Triathlon participant battling through the swimming portion of the race.
Triathlon participant finishes the track portion of the race.
As dawn broke across the reservoir, a quiet but intense group of athletes and weekend warriors began gathering at the Mountain View boat ramp in Scofield State Park. They were there to register for what might be the toughest race they have ever taken on.
After almost ending due to lack of participants a few years ago, the triathlon has been reborn and attracted nearly 400 participants. A new category was added this year. It is dubbed the "Ultimate" distance course and 46 enthusiasts braved it.
Participants had the choice of three brackets. Beginners and casual athletes mainly opted for the sprint class. They had to swim a half mile around the lake. Then quickly to the bikes for a 12 mile ride and finally finishing up with a 3.2 mile run.
For the Olympic Class, the swim was doubled and required two laps around to total a mile. The bike route was 25 miles before the transition to a 6.4 mile run. This class attracted a more serious group of athletes including Heath Thurston who has championed the event for the last two years.
The Ultimate race took the swimmers out off the island for a 1.75 mile swim back to the ramp. They then had to climb on their bikes for a grueling 37 mile ride. The course climbs up past the mine and over the top to the northern most tip of Electric Lake, then back to the park to begin a 10 mile run.
The Ultimate and the Olympic groups began their race at 8:00 a.m. and the Sprint Class headed out for their swimming leg at 9:00. There were plenty of crowds cheering on their moms, dads, kids and friends as the participants battled their way through their respective courses.
Heath Thurston in the Olympic class was first to cross the finish line with a commanding lead over the next runners. Rachel Cieslowicz from Salt Lake City was the first female in the Olympic Class to finish. Barry Gates took first in the Sprint Class and Capris Schwazwalder was the first female across in her class.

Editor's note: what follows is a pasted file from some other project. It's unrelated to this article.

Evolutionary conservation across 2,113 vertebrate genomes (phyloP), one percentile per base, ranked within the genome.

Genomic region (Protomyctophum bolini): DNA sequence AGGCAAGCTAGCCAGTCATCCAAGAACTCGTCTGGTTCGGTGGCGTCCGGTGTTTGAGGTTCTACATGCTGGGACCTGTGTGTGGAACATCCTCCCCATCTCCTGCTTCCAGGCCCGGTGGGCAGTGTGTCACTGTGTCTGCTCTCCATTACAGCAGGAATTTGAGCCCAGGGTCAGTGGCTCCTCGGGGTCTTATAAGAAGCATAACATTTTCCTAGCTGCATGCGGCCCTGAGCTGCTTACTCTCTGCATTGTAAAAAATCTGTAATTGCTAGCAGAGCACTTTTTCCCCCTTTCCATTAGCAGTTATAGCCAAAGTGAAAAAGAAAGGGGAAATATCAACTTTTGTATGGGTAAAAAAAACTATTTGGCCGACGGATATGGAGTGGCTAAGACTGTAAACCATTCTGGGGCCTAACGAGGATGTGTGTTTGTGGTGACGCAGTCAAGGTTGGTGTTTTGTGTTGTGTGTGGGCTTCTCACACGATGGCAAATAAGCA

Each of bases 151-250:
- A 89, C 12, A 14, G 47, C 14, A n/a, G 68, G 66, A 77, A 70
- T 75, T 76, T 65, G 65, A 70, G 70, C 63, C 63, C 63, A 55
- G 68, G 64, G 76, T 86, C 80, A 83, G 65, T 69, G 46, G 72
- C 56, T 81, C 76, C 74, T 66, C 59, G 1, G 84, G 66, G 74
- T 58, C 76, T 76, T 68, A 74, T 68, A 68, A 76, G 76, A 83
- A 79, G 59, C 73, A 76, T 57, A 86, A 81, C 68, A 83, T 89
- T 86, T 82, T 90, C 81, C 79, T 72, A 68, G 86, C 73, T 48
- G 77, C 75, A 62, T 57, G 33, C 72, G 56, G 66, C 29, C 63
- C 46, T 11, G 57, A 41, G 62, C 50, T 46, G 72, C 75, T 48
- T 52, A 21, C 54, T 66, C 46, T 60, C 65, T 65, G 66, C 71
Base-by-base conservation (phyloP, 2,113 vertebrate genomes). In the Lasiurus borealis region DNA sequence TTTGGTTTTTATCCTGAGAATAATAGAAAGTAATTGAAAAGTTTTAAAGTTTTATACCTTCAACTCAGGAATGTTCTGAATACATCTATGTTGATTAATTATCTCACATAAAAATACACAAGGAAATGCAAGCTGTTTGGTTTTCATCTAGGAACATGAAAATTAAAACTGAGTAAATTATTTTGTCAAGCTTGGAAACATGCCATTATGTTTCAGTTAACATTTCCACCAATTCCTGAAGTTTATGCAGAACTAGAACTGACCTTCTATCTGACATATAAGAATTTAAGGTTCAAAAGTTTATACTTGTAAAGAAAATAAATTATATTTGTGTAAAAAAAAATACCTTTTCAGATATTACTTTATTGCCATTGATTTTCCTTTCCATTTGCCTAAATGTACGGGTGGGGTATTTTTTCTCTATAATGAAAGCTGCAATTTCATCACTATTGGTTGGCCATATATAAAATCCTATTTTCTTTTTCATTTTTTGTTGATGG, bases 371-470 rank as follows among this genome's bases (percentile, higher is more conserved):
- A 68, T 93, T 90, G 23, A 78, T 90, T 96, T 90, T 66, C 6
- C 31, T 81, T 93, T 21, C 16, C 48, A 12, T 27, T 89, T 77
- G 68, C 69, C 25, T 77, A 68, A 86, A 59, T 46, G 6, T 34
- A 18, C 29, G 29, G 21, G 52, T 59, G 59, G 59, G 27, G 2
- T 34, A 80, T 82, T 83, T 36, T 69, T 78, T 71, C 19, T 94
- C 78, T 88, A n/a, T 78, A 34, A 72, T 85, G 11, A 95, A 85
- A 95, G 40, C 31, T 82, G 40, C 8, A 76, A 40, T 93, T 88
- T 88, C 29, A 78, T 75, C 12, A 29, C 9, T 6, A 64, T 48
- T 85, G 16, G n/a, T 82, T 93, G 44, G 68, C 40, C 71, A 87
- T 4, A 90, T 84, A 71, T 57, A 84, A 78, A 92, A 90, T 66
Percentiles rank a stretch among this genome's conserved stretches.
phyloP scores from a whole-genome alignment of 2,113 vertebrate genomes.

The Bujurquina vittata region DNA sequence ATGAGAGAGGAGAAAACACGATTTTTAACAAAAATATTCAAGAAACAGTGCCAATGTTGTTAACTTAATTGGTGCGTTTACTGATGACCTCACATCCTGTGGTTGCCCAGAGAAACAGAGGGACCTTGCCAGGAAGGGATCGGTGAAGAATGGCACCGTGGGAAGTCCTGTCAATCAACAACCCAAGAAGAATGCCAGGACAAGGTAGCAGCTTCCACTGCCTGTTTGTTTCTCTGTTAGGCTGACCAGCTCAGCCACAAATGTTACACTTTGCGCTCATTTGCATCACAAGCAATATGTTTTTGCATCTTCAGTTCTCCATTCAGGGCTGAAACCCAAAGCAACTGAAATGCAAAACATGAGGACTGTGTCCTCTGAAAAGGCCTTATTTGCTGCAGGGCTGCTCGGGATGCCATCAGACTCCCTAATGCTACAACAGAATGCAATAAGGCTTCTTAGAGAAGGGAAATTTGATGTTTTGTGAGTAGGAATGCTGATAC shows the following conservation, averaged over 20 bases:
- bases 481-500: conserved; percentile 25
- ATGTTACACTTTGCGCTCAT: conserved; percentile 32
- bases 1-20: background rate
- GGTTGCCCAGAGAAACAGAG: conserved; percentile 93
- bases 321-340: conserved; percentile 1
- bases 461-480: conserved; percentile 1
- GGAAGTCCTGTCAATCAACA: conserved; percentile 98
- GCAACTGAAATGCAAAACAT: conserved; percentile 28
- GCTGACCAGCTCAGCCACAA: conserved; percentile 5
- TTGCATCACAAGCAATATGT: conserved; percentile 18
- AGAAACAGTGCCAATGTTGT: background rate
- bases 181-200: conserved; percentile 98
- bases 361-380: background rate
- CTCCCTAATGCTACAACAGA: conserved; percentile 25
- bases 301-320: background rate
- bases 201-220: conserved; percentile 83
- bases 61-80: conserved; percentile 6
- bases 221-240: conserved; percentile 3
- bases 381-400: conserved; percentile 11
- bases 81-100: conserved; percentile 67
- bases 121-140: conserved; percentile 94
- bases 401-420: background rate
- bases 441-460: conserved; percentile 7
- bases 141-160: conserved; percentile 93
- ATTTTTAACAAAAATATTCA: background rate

Contestants continued to finish up, some looking strong and happy, others straggling in and just glad it was over. Some of the participants were already looking ahead to next year and how they could improve. Some decided they might have to think hard about returning, but all expressed feelings of accomplishment for taking on the challenge.
Finally the top ultimate racer came blasting through the finish. Marcel Vifian, who also helped design the course, was a good 15 minutes ahead of his nearest rival. Vifian has been in love with the Scofield event since he first got involved with the race. He is a past US Professional National Triathlon Champion and has raced all over the U.S.
Even he admitted that, despite knowing the course better that anyone, it was tougher than he thought. But over all he was pleased with the new addition to the event. "It's not as long as half an Iron Man race, but for anyone wanting to start doing those distances, this is an excellent way to make the transition."
The most frequent comment for those finishing was on the altitude factor. Even Thurston, three time winner of the event commented that he always underestimates the altitude at this race. But he plans to be back again.
"It is a fun race. Burke takes care of the details. It is the small things that can make a race work and if there are problems one year, he makes sure they are resolved and fixed for the next year. The course is great." Cieslowcz took second last year and was first in 2006. She loves this event because of the great scenery and challenging hills. Her favorite part of the race is when she gets her swim done and can begin the biking and running.
So as the blisters heal and the sore muscles mend, there will be many that start training anew for the event next year.